No one had been here in quite a while. I worried that Granny might have passed on but since my curse continued I had hopes that she lingered as well Not a wisp of smoke from a fire, and the well-tended gardens had fallen fallow long ago. Stones from the house lay scattered in the overgrown grasses filling the clearing. Only a lonely mound of stone marked by a simple cross met my searching eyes.
“Dammit,” I muttered, as I set my clay prison down on the grass surrounding the grave and knelt down. “Well Granny, I suppose you had the last laugh. I’ll never be free no matter how hard I try.”
Searching the ground, I found a small pebble and chucked it at the marker. With a soft crack of stone meeting stone, it bounced off. I heard a slight “tink” as the rock met an object hidden in the tall grass.
With a sigh, I went to see what I had hit.
Running my hands through the grass I found a familiar clay jug. Grasping it with both hands I tugged it from the tangle of grass and looked it over carefully. Pretty much all clay jugs look the same and this was no exception. The only difference between this jug and my prison were the letters “J.T.” scrawled in black paint on the outside. It even had a corn cob stopper like mine.
Pulling the cob out, I leaned in to look inside the jug. Before I could even draw the breath for a shout, I felt a familiar tug and found myself sprawled on a floor in front of a cozy fireplace. I heard a creaking and turned to find myself facing an even more aged version of Granny Steinbrecher, sitting in a carved wooden rocking chair with a bundle of knitting in her lap. Her vibrant hair was almost completely gray.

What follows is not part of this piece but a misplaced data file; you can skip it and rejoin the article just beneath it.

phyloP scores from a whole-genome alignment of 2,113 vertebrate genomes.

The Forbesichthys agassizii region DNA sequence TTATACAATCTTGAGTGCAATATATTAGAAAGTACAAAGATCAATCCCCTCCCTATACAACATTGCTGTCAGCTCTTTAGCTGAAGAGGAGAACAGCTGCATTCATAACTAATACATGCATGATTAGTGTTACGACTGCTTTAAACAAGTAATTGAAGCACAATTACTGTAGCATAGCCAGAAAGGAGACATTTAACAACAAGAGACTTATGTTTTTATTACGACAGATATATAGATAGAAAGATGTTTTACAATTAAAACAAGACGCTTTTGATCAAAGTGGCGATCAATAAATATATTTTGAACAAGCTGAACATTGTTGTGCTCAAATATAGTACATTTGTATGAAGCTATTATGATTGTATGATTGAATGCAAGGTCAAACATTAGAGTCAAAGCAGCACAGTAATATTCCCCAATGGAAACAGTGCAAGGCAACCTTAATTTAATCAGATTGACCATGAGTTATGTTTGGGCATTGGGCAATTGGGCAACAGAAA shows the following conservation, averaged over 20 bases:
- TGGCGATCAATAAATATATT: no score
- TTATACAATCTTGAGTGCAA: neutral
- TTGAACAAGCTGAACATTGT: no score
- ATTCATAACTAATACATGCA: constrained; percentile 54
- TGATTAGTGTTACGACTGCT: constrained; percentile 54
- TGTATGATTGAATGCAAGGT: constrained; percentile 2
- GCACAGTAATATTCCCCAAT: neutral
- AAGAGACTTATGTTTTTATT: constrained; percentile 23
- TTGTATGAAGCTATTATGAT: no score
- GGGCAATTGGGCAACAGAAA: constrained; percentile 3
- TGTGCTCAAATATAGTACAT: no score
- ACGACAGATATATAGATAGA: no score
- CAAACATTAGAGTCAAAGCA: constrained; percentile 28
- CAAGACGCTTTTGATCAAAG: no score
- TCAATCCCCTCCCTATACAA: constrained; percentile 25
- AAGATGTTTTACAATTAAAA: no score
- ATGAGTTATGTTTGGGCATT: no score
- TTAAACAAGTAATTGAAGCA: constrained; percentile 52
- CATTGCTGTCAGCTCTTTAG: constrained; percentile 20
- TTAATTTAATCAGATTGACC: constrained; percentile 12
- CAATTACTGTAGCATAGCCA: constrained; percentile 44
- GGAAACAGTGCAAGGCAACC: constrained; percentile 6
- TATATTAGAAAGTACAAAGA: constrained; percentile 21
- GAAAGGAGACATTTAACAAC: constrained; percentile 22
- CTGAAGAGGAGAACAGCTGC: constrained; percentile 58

“Hello, Jasper,” she said, fixing her green eyes on me firmly.
“Is that you in the grave?” I asked, my voice hoarse with fear.
She nodded. “I am gone from this world. This is a simple message for you. There is a way to destroy the jug, but you will have to find it on your own.”
I began to sob and got down to my knees, ready to beg.
“No need for that,” she said softly. “I am only a shadow, a message. I can’t destroy the jug for you. My soul is in Heaven, and I’m sure I am sorry for the vengeance I wreaked on you.”